Cuban baseball stars, the Gurriel brothers, abandon team, Nelson Acosta, Reuters
Cuban media outlets have reported that brothers Yulieski Gurriel, 31, and Lourdes Gurriel Jr., 22, two of Cuba’s most preeminent baseball layers, have defected from Cuba. The two allegedly left the Dominican Republic hotel where they were staying with the rest of Cuba’s professional baseball team. The two hope to pursue their future careers in the United States.
Cuba’s ‘Black Spring’ Still Haunts Journalists, David Soler, Global Journalist
The article examines the lives of two exiled Cuban journalists who suffer lasting impacts from the 2003 “Black Spring” — Fidel Castro’s major crackdown on independent journalists inside Cuba. At the time, the international community’s attention was focused on the Middle East, but Cuban journalists were facing serious threats, imprisonment, and persecution just ninety miles from U.S. shores.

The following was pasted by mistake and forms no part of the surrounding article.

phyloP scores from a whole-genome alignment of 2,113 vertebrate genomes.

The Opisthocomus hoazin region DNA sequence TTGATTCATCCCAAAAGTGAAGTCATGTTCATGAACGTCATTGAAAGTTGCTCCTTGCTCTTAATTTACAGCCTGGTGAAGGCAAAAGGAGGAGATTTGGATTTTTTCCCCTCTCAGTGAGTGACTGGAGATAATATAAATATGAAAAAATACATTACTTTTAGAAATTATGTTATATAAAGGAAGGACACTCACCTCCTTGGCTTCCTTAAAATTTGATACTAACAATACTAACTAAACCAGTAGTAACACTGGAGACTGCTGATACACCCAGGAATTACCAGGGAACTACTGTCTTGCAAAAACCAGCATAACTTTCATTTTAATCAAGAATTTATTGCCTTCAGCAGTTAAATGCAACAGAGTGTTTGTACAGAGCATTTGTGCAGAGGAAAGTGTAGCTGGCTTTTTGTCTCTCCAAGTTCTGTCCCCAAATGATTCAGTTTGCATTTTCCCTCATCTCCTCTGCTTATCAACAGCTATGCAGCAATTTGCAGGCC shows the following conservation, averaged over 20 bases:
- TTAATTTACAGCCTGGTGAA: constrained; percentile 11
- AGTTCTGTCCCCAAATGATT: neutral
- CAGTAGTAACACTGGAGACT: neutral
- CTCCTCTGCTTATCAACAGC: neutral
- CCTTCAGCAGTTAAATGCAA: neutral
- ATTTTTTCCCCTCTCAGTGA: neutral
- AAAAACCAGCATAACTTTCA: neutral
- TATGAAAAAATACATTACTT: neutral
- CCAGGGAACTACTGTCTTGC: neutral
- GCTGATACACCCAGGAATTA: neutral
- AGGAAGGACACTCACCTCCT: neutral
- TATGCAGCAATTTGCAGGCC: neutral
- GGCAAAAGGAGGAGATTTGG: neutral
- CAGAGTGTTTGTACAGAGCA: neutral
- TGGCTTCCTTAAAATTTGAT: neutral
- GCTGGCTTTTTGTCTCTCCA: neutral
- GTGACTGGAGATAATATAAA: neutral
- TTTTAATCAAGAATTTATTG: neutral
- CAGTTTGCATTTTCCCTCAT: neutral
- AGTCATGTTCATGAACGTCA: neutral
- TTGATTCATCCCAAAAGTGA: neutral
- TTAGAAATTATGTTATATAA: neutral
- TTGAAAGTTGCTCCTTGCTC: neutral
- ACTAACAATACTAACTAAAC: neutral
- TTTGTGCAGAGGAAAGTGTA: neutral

Blessed are the peacemakers, Sarah Stephens, Huffington Post
Blessed are the peacemakers, it says in Scripture – and the peacemakers seem to converging in Havana. This Friday, the leaders of Roman Catholicism and the Russian Orthodox Church, Pope Francis and Patriarch Kirill I, will meet in Cuba to try and advance the healing process between Eastern and Western Christianity, churches which have been in schism since 1054. In coming to Cuba to seek peace, they are not alone. After two years of a tightly held negotiation, the United States and Cuba ended six decades of hostilities, and the diplomatic effort to normalize relations rolls forward in both capitals.
Church talks help make Cuba a “perfect place for negotiations,” Andrea Rodriguez and Michael Weissenstein, AP/Washington Post
Pope Francis and Patriarch Kirill I of the Russian Orthodox Church will meet on February 12 in Cuba. The meeting’s setting is historic and symbolic, as it not only represents efforts to reconcile estranged factions within Christianity, but also sets a precedent in which Cuba can become fertile ground for peace negotiations.